Up to 5K US Troops May Head to Afghanistan: Officials

Trump still needs to approve new Taliban plan worked up by military, foreign policy advisers
By Jenn Gidman,  Newser Staff
Posted May 9, 2017 1:24 PM CDT
US Weighs Getting in Deeper in Afghanistan, Sending 5K Troops
In this April 14, 2017, file photo, Afghan commandos arrive at Pandola village near the site of a US bombing in the Achin district of Jalalabad, east of Kabul, Afghanistan.   (AP Photo/Rahmat Gul, File)

The Trump administration has slowly changed course on initiatives set by former President Obama, and the 15-year war Afghanistan has just been added to the list. The Washington Post reports high-level US military and foreign policy advisers have created a new blueprint for dealing with the Taliban, which would let the Pentagon, not the White House, take the lead on how it wants to use airstrikes, as well as the number of US troops. Anonymous senior officials tell the New York Times between 3,000 and 5,000 more US soldiers could be sent to Afghanistan, with US advisers closer to the front lines. The plan, which would reverse Obama's goal of reducing US military presence there, emerged after a review by the Pentagon, the State Department, US intel, and other agencies on how to break the war's "stalemate," as Gen. John W. Nicholson, Afghanistan's top US commander, has called it.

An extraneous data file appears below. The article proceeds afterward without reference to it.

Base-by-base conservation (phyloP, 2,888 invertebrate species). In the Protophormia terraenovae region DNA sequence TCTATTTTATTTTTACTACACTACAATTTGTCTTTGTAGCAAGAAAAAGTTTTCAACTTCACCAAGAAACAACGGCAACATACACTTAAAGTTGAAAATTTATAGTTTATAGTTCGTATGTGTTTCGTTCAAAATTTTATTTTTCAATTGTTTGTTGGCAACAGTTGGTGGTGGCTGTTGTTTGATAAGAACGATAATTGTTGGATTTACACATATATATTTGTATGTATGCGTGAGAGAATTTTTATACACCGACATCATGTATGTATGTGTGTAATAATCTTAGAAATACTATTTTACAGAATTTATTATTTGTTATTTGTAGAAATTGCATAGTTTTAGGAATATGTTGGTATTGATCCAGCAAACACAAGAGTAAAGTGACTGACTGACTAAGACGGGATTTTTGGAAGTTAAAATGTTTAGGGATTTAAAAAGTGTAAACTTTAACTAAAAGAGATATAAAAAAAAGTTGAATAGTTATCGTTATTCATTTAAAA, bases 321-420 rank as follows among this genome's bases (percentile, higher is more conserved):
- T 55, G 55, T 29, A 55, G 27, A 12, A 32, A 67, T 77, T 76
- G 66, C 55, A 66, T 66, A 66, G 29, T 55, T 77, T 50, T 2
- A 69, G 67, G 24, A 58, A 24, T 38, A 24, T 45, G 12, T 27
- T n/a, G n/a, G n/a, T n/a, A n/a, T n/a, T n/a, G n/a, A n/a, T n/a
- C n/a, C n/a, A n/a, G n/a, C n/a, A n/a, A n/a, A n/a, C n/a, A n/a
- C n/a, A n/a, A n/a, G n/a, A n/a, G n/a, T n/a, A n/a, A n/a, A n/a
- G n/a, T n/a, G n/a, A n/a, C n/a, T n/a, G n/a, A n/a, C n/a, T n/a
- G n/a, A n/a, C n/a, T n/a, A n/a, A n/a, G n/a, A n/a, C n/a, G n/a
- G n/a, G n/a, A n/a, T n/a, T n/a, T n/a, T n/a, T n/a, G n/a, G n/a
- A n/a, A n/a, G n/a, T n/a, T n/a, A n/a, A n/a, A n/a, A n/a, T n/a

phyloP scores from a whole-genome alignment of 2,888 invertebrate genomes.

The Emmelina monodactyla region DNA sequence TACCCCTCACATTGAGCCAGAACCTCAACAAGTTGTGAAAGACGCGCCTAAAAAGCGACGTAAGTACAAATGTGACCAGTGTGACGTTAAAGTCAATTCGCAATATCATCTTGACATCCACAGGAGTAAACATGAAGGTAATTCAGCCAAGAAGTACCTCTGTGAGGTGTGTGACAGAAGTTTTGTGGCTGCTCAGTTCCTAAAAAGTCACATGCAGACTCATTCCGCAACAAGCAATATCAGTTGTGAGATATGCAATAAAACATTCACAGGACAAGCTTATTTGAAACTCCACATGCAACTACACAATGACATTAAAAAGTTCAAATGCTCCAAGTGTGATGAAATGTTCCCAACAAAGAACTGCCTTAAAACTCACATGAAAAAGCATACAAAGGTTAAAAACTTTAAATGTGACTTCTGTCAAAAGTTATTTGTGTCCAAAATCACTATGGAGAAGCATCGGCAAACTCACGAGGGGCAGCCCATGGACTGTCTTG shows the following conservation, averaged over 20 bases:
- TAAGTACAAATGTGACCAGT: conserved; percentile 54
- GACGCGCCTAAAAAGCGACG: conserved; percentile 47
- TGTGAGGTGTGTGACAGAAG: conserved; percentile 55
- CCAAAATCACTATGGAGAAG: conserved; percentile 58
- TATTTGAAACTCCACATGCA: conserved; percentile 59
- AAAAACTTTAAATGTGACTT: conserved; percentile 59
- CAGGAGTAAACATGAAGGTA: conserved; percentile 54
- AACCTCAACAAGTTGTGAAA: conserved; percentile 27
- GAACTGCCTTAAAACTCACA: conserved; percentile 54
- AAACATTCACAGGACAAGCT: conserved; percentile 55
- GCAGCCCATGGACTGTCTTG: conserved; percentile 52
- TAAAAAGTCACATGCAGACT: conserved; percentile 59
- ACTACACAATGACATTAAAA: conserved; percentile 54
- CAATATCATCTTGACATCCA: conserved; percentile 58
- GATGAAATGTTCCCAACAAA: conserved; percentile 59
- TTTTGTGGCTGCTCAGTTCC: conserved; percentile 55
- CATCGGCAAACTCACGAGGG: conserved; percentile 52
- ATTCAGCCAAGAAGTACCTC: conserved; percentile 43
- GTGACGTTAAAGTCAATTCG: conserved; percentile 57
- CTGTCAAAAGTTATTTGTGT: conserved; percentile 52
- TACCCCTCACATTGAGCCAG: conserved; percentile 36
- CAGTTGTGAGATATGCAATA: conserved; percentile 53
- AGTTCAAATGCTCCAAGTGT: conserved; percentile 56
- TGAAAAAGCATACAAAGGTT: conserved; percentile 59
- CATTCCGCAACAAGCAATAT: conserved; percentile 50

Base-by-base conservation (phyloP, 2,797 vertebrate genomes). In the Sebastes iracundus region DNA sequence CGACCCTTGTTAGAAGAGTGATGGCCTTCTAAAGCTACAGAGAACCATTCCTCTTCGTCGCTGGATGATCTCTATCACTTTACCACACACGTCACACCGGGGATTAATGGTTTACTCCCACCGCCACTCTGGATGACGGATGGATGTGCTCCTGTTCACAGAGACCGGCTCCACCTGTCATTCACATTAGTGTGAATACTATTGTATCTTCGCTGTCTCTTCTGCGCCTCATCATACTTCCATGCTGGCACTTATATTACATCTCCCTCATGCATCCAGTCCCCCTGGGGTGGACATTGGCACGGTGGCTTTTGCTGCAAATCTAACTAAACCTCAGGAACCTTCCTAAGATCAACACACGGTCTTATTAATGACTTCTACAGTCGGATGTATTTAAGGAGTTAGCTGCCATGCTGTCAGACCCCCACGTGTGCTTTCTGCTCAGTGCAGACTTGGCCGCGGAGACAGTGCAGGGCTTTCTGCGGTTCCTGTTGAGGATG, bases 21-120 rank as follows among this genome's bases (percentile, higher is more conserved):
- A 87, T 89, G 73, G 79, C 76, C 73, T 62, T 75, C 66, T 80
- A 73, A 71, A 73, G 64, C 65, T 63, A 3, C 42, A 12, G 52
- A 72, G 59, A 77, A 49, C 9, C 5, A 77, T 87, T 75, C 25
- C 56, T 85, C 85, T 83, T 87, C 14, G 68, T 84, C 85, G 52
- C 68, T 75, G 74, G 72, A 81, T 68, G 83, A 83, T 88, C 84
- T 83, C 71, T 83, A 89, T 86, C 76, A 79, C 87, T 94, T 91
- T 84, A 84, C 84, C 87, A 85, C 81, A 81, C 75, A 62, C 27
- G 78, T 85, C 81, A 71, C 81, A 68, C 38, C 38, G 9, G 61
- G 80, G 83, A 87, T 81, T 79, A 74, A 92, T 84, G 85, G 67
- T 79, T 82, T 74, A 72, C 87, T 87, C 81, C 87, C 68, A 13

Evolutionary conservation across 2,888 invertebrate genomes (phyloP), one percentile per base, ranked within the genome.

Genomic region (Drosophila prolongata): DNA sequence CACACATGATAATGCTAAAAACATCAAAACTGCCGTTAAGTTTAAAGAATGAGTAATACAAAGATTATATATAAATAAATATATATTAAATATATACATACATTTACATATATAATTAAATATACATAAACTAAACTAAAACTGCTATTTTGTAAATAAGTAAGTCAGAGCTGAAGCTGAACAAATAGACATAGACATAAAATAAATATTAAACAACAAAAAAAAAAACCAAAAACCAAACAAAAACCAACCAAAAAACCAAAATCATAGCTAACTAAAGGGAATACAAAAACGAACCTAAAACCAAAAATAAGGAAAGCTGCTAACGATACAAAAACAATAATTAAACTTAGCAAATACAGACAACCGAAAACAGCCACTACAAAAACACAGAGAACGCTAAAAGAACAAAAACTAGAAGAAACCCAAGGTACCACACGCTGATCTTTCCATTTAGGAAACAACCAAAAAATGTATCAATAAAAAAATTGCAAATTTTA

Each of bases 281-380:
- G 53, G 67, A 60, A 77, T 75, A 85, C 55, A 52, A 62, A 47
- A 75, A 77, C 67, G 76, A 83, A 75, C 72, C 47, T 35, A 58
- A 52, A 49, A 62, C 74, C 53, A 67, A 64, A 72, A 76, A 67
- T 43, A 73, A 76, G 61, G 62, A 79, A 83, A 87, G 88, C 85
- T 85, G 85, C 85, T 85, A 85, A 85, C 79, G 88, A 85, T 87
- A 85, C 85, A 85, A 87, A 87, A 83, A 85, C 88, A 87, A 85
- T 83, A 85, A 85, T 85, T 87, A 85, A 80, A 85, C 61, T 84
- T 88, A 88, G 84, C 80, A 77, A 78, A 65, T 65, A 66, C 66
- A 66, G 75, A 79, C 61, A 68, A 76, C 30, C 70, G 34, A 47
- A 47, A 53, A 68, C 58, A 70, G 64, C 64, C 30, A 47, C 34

Even though one US official says this strategy has been tailor-made for Trump's push to "start winning" again, it's anyone's guess how Trump himself may come down, as he seems caught between isolationist tendencies and what the Post calls a "delight" in using military power to fight terrorism. Those in the White House who are wary call the plan "McMaster's War"—a snarky reference to HR McMaster, Trump's national security adviser who's said to be the impetus behind the strategy. Critics say increased efforts will cost the US billions of dollars, with no guarantee of Taliban concessions, and even plan advocates say the goal is to make small inroads that don't destroy the Taliban, but simply convince them to negotiate. Trump's final decision is expected to come before he heads to a May 25 NATO summit in Brussels. (More than 100 Afghan soldiers were recently killed at a military base.)

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